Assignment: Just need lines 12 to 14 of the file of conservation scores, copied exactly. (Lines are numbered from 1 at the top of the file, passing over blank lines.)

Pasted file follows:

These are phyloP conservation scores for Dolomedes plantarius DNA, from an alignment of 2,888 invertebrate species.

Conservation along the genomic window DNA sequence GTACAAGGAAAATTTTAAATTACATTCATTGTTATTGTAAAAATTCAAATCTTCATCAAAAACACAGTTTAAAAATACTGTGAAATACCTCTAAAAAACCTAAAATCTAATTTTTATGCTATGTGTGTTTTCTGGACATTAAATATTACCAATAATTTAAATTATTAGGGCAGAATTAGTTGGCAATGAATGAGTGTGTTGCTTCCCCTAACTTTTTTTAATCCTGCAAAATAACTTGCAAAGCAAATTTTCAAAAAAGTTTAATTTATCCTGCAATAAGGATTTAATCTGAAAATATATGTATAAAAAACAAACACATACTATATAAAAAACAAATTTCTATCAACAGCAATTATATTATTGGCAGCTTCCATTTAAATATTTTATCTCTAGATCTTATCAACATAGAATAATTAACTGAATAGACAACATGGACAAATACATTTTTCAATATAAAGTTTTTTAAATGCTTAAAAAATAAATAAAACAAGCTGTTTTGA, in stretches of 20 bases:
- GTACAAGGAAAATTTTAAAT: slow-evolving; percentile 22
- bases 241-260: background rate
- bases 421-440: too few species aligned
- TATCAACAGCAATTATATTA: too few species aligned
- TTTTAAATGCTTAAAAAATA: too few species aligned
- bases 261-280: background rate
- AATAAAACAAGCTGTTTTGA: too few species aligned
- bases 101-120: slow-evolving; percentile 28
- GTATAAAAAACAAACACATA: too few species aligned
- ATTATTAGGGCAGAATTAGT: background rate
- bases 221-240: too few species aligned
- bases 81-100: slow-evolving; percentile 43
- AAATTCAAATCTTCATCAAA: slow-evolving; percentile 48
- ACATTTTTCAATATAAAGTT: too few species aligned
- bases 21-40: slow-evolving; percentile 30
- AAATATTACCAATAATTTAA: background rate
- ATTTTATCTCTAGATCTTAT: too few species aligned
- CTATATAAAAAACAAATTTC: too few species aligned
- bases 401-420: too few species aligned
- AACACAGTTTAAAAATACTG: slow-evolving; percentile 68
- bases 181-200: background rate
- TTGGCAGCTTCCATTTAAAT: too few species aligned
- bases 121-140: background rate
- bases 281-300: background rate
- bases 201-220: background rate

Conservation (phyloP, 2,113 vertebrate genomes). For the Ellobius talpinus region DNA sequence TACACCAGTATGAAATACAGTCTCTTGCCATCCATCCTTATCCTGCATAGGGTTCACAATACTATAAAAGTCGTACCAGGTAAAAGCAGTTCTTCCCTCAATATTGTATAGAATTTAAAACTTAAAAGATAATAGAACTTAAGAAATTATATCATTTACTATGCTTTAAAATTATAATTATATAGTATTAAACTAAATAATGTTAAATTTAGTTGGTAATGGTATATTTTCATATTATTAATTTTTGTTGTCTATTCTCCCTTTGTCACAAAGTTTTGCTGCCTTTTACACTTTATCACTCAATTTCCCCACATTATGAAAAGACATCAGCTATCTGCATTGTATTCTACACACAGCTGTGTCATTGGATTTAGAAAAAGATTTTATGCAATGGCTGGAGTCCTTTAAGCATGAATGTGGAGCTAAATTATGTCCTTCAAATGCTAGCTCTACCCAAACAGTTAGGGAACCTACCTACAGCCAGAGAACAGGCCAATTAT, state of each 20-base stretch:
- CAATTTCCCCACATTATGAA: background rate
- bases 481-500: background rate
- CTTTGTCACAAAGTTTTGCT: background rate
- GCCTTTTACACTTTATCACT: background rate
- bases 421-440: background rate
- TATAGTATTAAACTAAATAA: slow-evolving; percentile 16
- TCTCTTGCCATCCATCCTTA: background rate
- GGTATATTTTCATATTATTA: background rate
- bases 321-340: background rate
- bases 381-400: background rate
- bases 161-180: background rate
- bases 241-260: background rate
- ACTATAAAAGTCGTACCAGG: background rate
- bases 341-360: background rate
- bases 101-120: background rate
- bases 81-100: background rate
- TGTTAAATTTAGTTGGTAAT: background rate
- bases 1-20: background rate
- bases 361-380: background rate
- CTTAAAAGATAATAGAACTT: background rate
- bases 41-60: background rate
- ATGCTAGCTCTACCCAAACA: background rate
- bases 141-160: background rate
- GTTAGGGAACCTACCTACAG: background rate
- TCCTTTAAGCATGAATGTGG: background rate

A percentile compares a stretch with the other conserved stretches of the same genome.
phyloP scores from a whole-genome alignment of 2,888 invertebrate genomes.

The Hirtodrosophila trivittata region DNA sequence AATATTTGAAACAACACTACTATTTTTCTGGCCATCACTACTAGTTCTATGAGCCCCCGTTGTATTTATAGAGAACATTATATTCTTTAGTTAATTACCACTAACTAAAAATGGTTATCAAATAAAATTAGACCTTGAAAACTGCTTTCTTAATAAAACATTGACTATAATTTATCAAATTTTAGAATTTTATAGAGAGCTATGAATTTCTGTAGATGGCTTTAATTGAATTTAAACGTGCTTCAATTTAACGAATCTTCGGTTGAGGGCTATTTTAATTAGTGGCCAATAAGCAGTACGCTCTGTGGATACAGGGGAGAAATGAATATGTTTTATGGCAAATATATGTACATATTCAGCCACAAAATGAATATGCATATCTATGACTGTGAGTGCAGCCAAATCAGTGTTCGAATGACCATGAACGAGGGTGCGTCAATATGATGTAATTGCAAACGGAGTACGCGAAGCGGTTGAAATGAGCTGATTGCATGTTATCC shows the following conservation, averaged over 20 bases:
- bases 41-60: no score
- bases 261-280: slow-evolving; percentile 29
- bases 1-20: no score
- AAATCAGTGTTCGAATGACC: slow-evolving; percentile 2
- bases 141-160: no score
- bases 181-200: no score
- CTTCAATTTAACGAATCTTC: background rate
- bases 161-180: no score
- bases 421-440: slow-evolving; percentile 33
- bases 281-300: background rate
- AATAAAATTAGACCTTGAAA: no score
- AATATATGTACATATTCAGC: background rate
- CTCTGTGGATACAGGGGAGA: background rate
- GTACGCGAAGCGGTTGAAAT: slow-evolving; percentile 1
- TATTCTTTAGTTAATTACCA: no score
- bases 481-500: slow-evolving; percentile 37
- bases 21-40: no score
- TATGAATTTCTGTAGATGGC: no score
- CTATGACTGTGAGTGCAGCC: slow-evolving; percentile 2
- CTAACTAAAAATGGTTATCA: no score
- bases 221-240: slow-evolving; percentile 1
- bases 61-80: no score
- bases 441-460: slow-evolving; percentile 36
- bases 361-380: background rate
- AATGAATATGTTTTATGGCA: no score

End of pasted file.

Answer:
- ATTATTAGGGCAGAATTAGT: background rate
- bases 221-240: too few species aligned
- bases 81-100: slow-evolving; percentile 43